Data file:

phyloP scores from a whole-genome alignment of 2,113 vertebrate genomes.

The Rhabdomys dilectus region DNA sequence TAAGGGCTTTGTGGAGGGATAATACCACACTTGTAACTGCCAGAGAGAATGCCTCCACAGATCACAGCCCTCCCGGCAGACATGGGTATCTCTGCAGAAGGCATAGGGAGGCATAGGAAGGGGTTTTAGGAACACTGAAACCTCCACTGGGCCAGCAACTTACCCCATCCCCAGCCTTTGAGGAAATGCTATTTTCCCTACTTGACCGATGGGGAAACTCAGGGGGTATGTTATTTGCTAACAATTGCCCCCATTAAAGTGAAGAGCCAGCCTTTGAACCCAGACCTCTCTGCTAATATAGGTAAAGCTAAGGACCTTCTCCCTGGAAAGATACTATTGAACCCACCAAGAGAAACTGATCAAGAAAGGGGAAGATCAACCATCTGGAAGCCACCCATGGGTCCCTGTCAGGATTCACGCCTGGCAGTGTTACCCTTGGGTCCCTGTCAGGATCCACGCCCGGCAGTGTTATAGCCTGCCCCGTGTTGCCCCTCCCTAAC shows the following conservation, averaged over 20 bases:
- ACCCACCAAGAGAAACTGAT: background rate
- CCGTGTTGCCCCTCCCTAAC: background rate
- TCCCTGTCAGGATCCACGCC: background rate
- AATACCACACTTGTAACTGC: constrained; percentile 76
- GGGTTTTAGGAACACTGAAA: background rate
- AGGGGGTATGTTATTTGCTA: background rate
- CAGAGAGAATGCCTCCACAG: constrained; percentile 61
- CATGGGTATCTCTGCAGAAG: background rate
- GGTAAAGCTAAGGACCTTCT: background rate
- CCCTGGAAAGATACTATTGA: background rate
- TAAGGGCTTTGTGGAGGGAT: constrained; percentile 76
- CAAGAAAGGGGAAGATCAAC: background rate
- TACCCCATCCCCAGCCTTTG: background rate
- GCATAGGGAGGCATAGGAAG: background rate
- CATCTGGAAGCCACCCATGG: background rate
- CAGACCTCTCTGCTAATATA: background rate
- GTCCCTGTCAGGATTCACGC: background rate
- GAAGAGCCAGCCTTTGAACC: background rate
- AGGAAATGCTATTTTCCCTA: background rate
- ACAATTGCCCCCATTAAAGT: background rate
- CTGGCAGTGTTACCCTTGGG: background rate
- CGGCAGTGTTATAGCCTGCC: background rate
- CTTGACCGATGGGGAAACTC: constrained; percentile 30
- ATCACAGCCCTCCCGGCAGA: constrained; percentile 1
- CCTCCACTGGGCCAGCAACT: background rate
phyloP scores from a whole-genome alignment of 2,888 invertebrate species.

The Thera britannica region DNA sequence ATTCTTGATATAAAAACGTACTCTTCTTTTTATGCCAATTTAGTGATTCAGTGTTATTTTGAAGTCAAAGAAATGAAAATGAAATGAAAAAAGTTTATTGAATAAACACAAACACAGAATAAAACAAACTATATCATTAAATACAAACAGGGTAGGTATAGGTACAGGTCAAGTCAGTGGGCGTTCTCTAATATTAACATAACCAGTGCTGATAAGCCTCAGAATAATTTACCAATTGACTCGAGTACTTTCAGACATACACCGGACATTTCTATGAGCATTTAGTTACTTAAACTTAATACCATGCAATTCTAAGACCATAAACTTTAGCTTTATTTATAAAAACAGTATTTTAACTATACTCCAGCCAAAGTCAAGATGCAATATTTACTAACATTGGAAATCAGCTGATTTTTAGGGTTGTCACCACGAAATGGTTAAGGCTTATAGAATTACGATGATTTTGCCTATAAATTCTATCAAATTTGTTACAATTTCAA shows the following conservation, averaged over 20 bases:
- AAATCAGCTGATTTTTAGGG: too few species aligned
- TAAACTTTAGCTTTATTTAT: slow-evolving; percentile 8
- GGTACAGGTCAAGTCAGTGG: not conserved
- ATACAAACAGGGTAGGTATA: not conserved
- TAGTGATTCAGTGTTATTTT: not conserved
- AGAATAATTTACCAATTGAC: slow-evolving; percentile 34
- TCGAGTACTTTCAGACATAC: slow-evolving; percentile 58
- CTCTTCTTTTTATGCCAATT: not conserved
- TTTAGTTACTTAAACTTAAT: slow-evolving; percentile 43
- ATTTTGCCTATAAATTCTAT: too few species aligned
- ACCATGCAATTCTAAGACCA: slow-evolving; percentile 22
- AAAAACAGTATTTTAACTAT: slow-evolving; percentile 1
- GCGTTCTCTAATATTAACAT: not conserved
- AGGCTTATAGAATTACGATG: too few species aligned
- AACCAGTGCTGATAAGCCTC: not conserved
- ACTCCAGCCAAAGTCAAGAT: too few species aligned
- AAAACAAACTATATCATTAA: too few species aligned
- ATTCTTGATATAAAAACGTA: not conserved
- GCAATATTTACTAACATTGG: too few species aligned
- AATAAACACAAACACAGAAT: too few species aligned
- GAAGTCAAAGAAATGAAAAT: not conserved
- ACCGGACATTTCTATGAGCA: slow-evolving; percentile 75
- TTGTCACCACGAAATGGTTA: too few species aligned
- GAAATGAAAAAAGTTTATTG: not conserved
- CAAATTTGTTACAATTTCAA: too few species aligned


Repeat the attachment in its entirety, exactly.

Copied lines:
phyloP scores from a whole-genome alignment of 2,113 vertebrate genomes.

The Rhabdomys dilectus region DNA sequence TAAGGGCTTTGTGGAGGGATAATACCACACTTGTAACTGCCAGAGAGAATGCCTCCACAGATCACAGCCCTCCCGGCAGACATGGGTATCTCTGCAGAAGGCATAGGGAGGCATAGGAAGGGGTTTTAGGAACACTGAAACCTCCACTGGGCCAGCAACTTACCCCATCCCCAGCCTTTGAGGAAATGCTATTTTCCCTACTTGACCGATGGGGAAACTCAGGGGGTATGTTATTTGCTAACAATTGCCCCCATTAAAGTGAAGAGCCAGCCTTTGAACCCAGACCTCTCTGCTAATATAGGTAAAGCTAAGGACCTTCTCCCTGGAAAGATACTATTGAACCCACCAAGAGAAACTGATCAAGAAAGGGGAAGATCAACCATCTGGAAGCCACCCATGGGTCCCTGTCAGGATTCACGCCTGGCAGTGTTACCCTTGGGTCCCTGTCAGGATCCACGCCCGGCAGTGTTATAGCCTGCCCCGTGTTGCCCCTCCCTAAC shows the following conservation, averaged over 20 bases:
- ACCCACCAAGAGAAACTGAT: background rate
- CCGTGTTGCCCCTCCCTAAC: background rate
- TCCCTGTCAGGATCCACGCC: background rate
- AATACCACACTTGTAACTGC: constrained; percentile 76
- GGGTTTTAGGAACACTGAAA: background rate
- AGGGGGTATGTTATTTGCTA: background rate
- CAGAGAGAATGCCTCCACAG: constrained; percentile 61
- CATGGGTATCTCTGCAGAAG: background rate
- GGTAAAGCTAAGGACCTTCT: background rate
- CCCTGGAAAGATACTATTGA: background rate
- TAAGGGCTTTGTGGAGGGAT: constrained; percentile 76
- CAAGAAAGGGGAAGATCAAC: background rate
- TACCCCATCCCCAGCCTTTG: background rate
- GCATAGGGAGGCATAGGAAG: background rate
- CATCTGGAAGCCACCCATGG: background rate
- CAGACCTCTCTGCTAATATA: background rate
- GTCCCTGTCAGGATTCACGC: background rate
- GAAGAGCCAGCCTTTGAACC: background rate
- AGGAAATGCTATTTTCCCTA: background rate
- ACAATTGCCCCCATTAAAGT: background rate
- CTGGCAGTGTTACCCTTGGG: background rate
- CGGCAGTGTTATAGCCTGCC: background rate
- CTTGACCGATGGGGAAACTC: constrained; percentile 30
- ATCACAGCCCTCCCGGCAGA: constrained; percentile 1
- CCTCCACTGGGCCAGCAACT: background rate
phyloP scores from a whole-genome alignment of 2,888 invertebrate species.

The Thera britannica region DNA sequence ATTCTTGATATAAAAACGTACTCTTCTTTTTATGCCAATTTAGTGATTCAGTGTTATTTTGAAGTCAAAGAAATGAAAATGAAATGAAAAAAGTTTATTGAATAAACACAAACACAGAATAAAACAAACTATATCATTAAATACAAACAGGGTAGGTATAGGTACAGGTCAAGTCAGTGGGCGTTCTCTAATATTAACATAACCAGTGCTGATAAGCCTCAGAATAATTTACCAATTGACTCGAGTACTTTCAGACATACACCGGACATTTCTATGAGCATTTAGTTACTTAAACTTAATACCATGCAATTCTAAGACCATAAACTTTAGCTTTATTTATAAAAACAGTATTTTAACTATACTCCAGCCAAAGTCAAGATGCAATATTTACTAACATTGGAAATCAGCTGATTTTTAGGGTTGTCACCACGAAATGGTTAAGGCTTATAGAATTACGATGATTTTGCCTATAAATTCTATCAAATTTGTTACAATTTCAA shows the following conservation, averaged over 20 bases:
- AAATCAGCTGATTTTTAGGG: too few species aligned
- TAAACTTTAGCTTTATTTAT: slow-evolving; percentile 8
- GGTACAGGTCAAGTCAGTGG: not conserved
- ATACAAACAGGGTAGGTATA: not conserved
- TAGTGATTCAGTGTTATTTT: not conserved
- AGAATAATTTACCAATTGAC: slow-evolving; percentile 34
- TCGAGTACTTTCAGACATAC: slow-evolving; percentile 58
- CTCTTCTTTTTATGCCAATT: not conserved
- TTTAGTTACTTAAACTTAAT: slow-evolving; percentile 43
- ATTTTGCCTATAAATTCTAT: too few species aligned
- ACCATGCAATTCTAAGACCA: slow-evolving; percentile 22
- AAAAACAGTATTTTAACTAT: slow-evolving; percentile 1
- GCGTTCTCTAATATTAACAT: not conserved
- AGGCTTATAGAATTACGATG: too few species aligned
- AACCAGTGCTGATAAGCCTC: not conserved
- ACTCCAGCCAAAGTCAAGAT: too few species aligned
- AAAACAAACTATATCATTAA: too few species aligned
- ATTCTTGATATAAAAACGTA: not conserved
- GCAATATTTACTAACATTGG: too few species aligned
- AATAAACACAAACACAGAAT: too few species aligned
- GAAGTCAAAGAAATGAAAAT: not conserved
- ACCGGACATTTCTATGAGCA: slow-evolving; percentile 75
- TTGTCACCACGAAATGGTTA: too few species aligned
- GAAATGAAAAAAGTTTATTG: not conserved
- CAAATTTGTTACAATTTCAA: too few species aligned